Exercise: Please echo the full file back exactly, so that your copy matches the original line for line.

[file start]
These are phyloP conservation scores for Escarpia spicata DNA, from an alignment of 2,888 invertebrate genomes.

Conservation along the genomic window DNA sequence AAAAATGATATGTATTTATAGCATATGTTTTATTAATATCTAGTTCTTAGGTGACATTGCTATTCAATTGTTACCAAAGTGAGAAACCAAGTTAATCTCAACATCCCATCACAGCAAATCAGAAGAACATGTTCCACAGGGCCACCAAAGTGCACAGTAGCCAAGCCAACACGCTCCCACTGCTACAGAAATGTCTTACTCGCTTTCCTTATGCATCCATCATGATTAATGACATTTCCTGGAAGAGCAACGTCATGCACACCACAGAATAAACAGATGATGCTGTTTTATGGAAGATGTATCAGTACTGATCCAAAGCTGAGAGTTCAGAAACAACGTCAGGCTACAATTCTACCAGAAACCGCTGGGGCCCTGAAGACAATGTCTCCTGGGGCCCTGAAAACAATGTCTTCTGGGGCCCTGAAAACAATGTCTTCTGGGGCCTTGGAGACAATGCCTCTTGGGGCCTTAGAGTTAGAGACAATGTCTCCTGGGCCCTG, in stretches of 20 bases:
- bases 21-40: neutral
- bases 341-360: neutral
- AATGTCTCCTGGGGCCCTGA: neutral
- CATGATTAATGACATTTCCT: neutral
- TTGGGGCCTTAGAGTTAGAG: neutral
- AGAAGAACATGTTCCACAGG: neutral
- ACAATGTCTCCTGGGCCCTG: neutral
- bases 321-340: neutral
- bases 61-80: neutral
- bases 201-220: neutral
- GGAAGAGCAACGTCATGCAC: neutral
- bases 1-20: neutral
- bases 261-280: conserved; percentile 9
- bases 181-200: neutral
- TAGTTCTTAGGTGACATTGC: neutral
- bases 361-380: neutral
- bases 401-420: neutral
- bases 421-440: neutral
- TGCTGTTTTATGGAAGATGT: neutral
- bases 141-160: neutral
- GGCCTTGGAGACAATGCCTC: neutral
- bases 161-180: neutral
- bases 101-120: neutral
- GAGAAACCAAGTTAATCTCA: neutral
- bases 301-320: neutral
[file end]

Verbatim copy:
These are phyloP conservation scores for Escarpia spicata DNA, from an alignment of 2,888 invertebrate genomes.

Conservation along the genomic window DNA sequence AAAAATGATATGTATTTATAGCATATGTTTTATTAATATCTAGTTCTTAGGTGACATTGCTATTCAATTGTTACCAAAGTGAGAAACCAAGTTAATCTCAACATCCCATCACAGCAAATCAGAAGAACATGTTCCACAGGGCCACCAAAGTGCACAGTAGCCAAGCCAACACGCTCCCACTGCTACAGAAATGTCTTACTCGCTTTCCTTATGCATCCATCATGATTAATGACATTTCCTGGAAGAGCAACGTCATGCACACCACAGAATAAACAGATGATGCTGTTTTATGGAAGATGTATCAGTACTGATCCAAAGCTGAGAGTTCAGAAACAACGTCAGGCTACAATTCTACCAGAAACCGCTGGGGCCCTGAAGACAATGTCTCCTGGGGCCCTGAAAACAATGTCTTCTGGGGCCCTGAAAACAATGTCTTCTGGGGCCTTGGAGACAATGCCTCTTGGGGCCTTAGAGTTAGAGACAATGTCTCCTGGGCCCTG, in stretches of 20 bases:
- bases 21-40: neutral
- bases 341-360: neutral
- AATGTCTCCTGGGGCCCTGA: neutral
- CATGATTAATGACATTTCCT: neutral
- TTGGGGCCTTAGAGTTAGAG: neutral
- AGAAGAACATGTTCCACAGG: neutral
- ACAATGTCTCCTGGGCCCTG: neutral
- bases 321-340: neutral
- bases 61-80: neutral
- bases 201-220: neutral
- GGAAGAGCAACGTCATGCAC: neutral
- bases 1-20: neutral
- bases 261-280: conserved; percentile 9
- bases 181-200: neutral
- TAGTTCTTAGGTGACATTGC: neutral
- bases 361-380: neutral
- bases 401-420: neutral
- bases 421-440: neutral
- TGCTGTTTTATGGAAGATGT: neutral
- bases 141-160: neutral
- GGCCTTGGAGACAATGCCTC: neutral
- bases 161-180: neutral
- bases 101-120: neutral
- GAGAAACCAAGTTAATCTCA: neutral
- bases 301-320: neutral